(CNN) -- Waving and cheering like survivors of some kind of disaster, 200 guests of a Hong Kong business hotel who were confined for a week due to a swine flu scare left the building Friday.
The guests and hotel employees were kept in the Metropark Hotel for a week.
Businessmen, families and tourists marched out of the Metropark Hotel in the Wanchai bar district at 8:30 p.m. (8:30 a.m. ET) Friday when the quarantine was lifted.
None of them had the H1N1 virus, as swine flu is technically called, but health authorities imposed the lockdown May 1 after another hotel guest from Mexico was diagnosed with the disease.
Dragging luggage and carrying purses and backpacks, they were applauded and cheered by hotel workers and local officials, who formed what looked like a receiving line to send them off.
"I am very happy!" one man shouted as he left. Watch more about the guests' release »
Throngs of photographers and reporters stood behind metal barricades to capture images of their departure.
The worst part of their confinement?
"The food. And no wine!" said a French woman.
Several of the departing guests were headed to the airport but, surprisingly, the majority took up the government's offer of free accommodation at two other hotels so they could see the city they never got to visit.
The quarantine was imposed more than a week ago after the 25-year-old guest from Mexico tested positive for swine flu. Hong Kong health officials -- unwilling to see a repeat of the SARS epidemic in 2004 that killed nearly 300 people -- placed the hotel on lockdown. Images from a British hotel guest »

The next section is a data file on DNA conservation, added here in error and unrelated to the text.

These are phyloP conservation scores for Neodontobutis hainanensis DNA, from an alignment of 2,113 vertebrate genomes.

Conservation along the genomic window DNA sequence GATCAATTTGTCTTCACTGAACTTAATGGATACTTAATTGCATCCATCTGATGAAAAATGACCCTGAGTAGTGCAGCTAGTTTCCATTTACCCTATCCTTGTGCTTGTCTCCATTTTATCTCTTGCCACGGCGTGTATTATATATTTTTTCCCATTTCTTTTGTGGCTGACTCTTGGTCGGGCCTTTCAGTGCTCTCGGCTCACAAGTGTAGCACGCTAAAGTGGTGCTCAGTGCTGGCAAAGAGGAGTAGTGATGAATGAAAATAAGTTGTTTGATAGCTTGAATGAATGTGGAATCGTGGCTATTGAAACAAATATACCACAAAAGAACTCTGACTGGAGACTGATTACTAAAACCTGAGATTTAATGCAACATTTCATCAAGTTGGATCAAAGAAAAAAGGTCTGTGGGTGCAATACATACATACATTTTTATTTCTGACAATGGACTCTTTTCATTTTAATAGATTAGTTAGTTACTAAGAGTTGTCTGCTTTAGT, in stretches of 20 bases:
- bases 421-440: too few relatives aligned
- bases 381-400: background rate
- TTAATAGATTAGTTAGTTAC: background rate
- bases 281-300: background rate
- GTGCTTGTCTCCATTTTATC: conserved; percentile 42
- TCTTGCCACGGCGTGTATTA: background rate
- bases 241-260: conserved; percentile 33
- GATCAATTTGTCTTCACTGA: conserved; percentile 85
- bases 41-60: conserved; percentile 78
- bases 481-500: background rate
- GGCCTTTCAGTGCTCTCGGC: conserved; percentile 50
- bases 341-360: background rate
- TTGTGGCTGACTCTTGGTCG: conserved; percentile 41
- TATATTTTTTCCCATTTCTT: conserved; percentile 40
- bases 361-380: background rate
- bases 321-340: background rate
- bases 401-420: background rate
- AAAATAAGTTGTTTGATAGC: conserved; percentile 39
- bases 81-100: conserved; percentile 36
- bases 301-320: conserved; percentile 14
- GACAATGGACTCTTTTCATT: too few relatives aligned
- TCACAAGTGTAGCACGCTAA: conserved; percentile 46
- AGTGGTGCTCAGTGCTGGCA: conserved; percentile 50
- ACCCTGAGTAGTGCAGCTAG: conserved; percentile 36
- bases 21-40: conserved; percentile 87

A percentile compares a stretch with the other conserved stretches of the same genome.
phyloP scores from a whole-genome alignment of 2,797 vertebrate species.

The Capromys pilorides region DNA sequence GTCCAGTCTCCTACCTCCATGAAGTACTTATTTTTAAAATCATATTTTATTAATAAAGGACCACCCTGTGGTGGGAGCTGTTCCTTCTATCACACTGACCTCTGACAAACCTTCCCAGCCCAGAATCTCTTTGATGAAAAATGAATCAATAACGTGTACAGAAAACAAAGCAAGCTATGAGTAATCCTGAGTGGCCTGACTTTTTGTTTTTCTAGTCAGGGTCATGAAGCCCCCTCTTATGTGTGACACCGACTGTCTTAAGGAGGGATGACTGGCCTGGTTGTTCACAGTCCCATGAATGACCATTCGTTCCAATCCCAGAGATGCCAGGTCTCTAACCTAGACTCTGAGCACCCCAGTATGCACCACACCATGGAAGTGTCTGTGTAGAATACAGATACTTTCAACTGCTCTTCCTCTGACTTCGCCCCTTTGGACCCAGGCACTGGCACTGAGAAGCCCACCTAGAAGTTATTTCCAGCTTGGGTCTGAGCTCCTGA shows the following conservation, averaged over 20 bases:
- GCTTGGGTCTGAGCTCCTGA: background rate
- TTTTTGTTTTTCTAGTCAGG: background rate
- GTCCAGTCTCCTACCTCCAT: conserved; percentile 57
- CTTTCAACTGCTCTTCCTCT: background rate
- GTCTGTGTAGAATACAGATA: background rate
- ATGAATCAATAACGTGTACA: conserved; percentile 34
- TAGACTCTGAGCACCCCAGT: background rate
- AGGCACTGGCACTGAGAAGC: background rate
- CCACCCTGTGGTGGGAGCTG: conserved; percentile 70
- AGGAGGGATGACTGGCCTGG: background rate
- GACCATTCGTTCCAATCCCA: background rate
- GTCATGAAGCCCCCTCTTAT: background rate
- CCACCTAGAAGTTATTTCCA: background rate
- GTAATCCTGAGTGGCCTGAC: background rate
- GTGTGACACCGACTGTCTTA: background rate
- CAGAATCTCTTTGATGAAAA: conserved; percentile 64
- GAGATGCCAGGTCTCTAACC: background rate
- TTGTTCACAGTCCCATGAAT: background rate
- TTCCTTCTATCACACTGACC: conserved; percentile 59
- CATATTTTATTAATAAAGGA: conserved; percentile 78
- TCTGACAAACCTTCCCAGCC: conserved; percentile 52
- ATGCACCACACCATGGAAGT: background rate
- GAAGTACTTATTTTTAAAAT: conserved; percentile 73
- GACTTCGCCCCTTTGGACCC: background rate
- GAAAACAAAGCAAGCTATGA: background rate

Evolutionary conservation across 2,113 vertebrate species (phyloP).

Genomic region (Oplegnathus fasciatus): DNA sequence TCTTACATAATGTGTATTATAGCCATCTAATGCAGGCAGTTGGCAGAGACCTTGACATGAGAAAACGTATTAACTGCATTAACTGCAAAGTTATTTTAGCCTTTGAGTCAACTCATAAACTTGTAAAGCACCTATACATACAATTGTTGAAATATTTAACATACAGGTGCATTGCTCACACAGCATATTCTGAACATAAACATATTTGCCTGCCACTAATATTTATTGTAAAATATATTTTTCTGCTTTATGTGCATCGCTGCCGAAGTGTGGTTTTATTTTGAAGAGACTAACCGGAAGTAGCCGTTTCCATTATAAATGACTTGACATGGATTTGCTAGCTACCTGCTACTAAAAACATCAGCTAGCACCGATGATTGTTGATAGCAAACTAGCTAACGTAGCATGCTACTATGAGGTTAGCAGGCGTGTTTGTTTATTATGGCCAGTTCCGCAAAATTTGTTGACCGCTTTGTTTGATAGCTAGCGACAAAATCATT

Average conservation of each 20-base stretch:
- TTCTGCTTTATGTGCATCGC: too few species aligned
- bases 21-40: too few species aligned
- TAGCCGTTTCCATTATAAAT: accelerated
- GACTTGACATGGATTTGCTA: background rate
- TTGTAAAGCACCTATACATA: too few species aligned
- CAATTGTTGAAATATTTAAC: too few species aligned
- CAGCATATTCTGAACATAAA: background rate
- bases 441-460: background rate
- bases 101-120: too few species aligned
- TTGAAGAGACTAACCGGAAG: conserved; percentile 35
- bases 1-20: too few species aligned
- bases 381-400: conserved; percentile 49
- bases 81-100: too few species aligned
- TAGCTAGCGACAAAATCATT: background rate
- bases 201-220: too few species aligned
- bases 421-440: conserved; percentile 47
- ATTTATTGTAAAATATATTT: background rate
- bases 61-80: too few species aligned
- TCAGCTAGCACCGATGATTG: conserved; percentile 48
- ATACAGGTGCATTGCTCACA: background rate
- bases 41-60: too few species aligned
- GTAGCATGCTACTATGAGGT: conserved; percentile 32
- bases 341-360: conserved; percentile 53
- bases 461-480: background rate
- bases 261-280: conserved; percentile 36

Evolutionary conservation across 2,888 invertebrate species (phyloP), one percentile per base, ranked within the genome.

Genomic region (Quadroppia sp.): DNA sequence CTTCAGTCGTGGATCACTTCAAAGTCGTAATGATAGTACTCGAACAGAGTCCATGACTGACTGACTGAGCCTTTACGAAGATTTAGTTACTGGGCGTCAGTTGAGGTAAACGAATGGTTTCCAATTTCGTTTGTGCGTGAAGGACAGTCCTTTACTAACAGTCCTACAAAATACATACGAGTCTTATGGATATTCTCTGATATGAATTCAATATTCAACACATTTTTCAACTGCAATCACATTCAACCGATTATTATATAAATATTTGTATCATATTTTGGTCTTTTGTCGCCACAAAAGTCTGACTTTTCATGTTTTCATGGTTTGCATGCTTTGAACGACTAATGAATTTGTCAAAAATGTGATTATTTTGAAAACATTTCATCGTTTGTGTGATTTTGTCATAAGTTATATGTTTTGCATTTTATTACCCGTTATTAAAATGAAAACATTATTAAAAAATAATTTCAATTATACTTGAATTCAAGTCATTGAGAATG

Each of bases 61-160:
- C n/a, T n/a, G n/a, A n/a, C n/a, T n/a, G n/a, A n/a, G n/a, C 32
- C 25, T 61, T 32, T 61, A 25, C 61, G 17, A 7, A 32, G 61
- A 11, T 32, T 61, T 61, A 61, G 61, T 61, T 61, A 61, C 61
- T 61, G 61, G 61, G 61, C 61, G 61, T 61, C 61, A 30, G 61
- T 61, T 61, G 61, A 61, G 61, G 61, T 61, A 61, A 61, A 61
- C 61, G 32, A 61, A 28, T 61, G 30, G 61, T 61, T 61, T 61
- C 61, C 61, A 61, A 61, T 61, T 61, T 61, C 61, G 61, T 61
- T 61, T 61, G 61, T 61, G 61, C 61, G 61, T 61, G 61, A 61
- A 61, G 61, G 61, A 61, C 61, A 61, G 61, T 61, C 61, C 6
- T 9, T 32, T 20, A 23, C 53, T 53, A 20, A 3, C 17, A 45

Coincidentally the Mexican patient was released from the Princess Margaret Hospital Friday, nearly an hour after the guests who had been quarantined at the hotel, a hospital spokesman said.
Deputy Director of Home Affairs Adeline Wong said in a statement that after a final medical check, hotel guests would be given medical certificates allowing them to travel.
But the hotel is not open for business as usual after their departure. The building will be closed for intense cleaning and disinfecting, according to Hong Kong Secretary for Food and Health Dr. York Chow.
About 100 hotel staff members were also confined to the premises due to the quarantine.
During that time, many guests stayed cocooned in their tiny rooms, flipping through channels on the television or staying connected with their work colleagues via Internet chats.
They all had to take a 10-day dose of anti-viral medication. None tested positive for the virus.
With no pool to lounge by and just one restaurant to pick from, guests milled about in the lobby to pick up food or get their temperatures taken once a day.
"We go down to the lobby for food and then back to the room to eat your food," Leslie Carr, a British man, said Thursday.
Outside, bars and clubs lay only a short walk away. But police in face masks guarded the doors, barring exit, as packs of reporters and camera crews peered through the hotel's glass windows.
CNN's Pauline Chiou and Saeed Ahmed contributed to this report.
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